“Wait. Is this normal?!” I asked my husband, voice trembling and wide-eyed. “Yes, don’t worry, it’s perfectly normal.” His confidence did comfort me a little, but the bouncing steadily grew worse. Suddenly, the no smoking sign went on overhead and the stewardess asked everyone to please return to their seats, all en Français. Slowly and rather nonchalantly the passengers of over half the plane took their seats, many with lit cigarettes in their hands or hanging dangerously from their lips. For some reason their blasé attitude towards the bouncing 747 relaxed me, so I released my claw-hold from Tony’s arm. I still felt nauseous however, from the non-stop cigarette smoke I’d inhaled over the past 12 hours, but I knew we’d be landing soon. Plus, the face washing and tooth brushing I just executed greatly revived me. Weeks before we got on this Corsair charter to Paris I’d read a travel article in Mademoiselle or somewhere that said, “Before landing a girl should always freshen up in the restroom, remembering to use bottled water.”
Another reason I was feeling good, despite the fact that my tendrils of long brown hair smelled of cigarette butts, was that we were able to sleep during most the flight – thanks to Valium. Still, it was so smoky in the cabin that we had to lay damp bandanas on our faces while we slept. Once, when I got up to use le toilette, I rinsed out my bandana and light brown liquid squeezed out. No joke. Now of course smoking is no longer allowed on international flights, but this was 1996; before ten year-olds were writing reports on the evils of second-hand smoke. In a way, all that smoking on the plane prepared me for how it was going to be in Paris, because Parisians smoke anytime, anywhere, anyhow: In quaint little cafes, swanky restaurants, le Louvre Musée – even in elevators, which are small closets. It’s wildly amusing.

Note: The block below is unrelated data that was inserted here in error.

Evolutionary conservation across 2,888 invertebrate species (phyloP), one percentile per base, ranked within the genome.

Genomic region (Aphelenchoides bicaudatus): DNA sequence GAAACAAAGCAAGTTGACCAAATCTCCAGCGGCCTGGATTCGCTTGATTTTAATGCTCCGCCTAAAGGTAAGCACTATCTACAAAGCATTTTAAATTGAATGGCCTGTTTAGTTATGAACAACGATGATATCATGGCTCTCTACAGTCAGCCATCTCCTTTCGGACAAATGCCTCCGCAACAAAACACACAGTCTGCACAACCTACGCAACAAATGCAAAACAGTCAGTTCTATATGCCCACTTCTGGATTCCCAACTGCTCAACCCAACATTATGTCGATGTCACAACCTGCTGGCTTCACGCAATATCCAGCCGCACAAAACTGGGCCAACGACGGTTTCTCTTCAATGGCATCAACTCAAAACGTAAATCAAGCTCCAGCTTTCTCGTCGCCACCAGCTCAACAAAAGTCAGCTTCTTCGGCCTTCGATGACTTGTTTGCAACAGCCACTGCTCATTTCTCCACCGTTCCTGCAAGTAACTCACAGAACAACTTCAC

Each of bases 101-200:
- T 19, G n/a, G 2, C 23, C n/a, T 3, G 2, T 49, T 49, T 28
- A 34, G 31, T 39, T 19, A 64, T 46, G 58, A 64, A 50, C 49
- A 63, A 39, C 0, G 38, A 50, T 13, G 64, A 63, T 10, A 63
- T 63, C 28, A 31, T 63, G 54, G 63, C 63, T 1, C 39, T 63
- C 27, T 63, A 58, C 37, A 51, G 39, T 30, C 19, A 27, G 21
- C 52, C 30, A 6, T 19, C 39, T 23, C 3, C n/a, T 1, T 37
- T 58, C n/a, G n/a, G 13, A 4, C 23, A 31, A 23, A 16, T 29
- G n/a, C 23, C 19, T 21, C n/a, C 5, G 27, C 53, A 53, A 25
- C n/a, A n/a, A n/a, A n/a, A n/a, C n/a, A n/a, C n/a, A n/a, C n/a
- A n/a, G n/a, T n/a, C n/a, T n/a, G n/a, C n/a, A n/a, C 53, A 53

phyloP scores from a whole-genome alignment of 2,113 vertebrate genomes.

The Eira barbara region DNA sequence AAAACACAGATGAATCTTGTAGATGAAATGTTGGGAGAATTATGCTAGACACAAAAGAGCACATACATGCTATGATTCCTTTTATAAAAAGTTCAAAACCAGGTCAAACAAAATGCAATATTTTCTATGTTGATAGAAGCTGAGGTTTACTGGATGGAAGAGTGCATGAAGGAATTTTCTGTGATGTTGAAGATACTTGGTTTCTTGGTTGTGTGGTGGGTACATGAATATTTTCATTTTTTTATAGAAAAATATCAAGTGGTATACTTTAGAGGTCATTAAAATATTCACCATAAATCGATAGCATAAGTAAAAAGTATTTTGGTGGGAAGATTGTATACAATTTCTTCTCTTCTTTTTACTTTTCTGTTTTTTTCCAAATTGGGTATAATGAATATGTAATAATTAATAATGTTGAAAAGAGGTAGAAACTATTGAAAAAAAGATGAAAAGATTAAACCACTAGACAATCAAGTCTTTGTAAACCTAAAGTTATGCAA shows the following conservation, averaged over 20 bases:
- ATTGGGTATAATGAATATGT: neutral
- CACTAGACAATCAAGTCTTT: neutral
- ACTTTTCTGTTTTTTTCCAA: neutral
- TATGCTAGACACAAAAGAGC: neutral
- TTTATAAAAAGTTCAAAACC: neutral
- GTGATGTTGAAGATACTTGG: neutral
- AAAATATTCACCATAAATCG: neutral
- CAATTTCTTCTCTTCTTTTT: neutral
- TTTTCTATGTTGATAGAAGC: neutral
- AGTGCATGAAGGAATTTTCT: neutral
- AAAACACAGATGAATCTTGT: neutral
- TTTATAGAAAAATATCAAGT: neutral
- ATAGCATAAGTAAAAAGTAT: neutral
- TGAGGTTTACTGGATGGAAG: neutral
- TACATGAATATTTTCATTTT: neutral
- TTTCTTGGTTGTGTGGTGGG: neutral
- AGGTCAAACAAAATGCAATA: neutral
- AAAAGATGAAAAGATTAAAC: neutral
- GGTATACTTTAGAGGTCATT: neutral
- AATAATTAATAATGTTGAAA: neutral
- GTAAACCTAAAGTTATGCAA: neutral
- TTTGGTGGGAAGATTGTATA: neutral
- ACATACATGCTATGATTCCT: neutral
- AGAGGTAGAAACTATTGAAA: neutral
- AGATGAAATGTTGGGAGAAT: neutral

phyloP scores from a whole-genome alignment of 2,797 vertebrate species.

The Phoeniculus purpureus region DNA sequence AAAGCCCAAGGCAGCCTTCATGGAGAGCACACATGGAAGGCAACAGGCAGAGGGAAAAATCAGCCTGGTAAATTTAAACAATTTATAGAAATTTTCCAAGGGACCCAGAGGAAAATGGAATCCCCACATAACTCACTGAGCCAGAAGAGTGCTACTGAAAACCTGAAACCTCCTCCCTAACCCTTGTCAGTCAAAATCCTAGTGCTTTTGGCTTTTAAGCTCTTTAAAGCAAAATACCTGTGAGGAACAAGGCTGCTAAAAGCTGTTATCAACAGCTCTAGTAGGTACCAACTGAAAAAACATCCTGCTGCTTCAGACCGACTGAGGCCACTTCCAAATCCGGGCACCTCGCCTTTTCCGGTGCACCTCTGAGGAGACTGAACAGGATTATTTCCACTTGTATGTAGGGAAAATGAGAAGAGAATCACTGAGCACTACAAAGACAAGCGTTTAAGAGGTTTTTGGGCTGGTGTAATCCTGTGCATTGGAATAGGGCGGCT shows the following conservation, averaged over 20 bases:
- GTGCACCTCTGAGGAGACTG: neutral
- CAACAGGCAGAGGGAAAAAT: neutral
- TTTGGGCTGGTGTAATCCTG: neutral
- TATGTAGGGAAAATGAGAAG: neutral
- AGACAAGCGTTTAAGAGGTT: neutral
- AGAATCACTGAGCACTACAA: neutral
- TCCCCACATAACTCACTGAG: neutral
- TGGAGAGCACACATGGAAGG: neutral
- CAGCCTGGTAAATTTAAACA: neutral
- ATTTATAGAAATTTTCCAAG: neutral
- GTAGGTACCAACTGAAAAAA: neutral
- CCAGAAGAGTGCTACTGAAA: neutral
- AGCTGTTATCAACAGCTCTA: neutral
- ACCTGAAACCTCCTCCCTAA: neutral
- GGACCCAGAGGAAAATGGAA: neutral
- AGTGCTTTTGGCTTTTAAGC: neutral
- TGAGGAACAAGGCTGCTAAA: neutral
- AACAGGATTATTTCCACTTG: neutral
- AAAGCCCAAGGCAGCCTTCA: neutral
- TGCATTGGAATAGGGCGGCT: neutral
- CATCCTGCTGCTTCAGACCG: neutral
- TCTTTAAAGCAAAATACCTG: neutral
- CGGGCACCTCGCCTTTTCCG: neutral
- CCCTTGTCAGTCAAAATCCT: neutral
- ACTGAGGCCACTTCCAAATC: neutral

Another good piece of advice that I got from that travel article, was to change your clothes from the comfy ones you wore on the plane to smart, weather appropriate attire. This I did not do, but wished I had. I was fine when we landed, went through customs and retrieved our luggage, because I was excited and it was warm inside. When we stepped outside and hopped into the taxi however, I realized how foolishly I’d packed.
I was a California girl who’d never set a toenail out of the United States and I’d only been out of state twice. The summer I turned fifteen, I accompanied my mom to a family reunion in Missouri; she was to meet her father for the first time, he never showed. The other time, I was twenty-one and flew to Texas for a two-day pharmaceutical convention on behalf of my boss; no fun either. All my life I heard the term Indian summer – October was when temperatures rose to their highest. Now I was in Northern France in October to celebrate our one-year wedding anniversary, and I was freezing. With chattering teeth I asked our taxi driver if he could turn up the heater, “s’il vous plaît,” but he didn’t seem to understand me. My husband gave it a shot and the man nodded and cranked the heat.
This was to happen the entire two weeks we were in France. I, who knew very little French (only a handful of phrases I learned in Let’s Go Paris), but more than my husband, was rarely understood. While my husband, who lived in Rouen (where Joan d’Arc was burned) during the summers with his father, never tried to speak French other than, “Je ne sais pas,” “Non,” and “Whea,” all with attitude and an irreverent tone of voice, yet he always got results. He had it down pat – the whole Parisian attitude, and I loved it. I was too humble to ever force myself on anyone, and lacked the confidence my husband acquired as a man of the world. Instead I was overly friendly, eager to learn, and genuinely in awe of the people and the country. After a few days of this, those we encountered on a daily basis began to melt, and my husband watched in wonder as I charmed the crankiest Parisians into giving me whatever I wanted, even directions – en Anglais.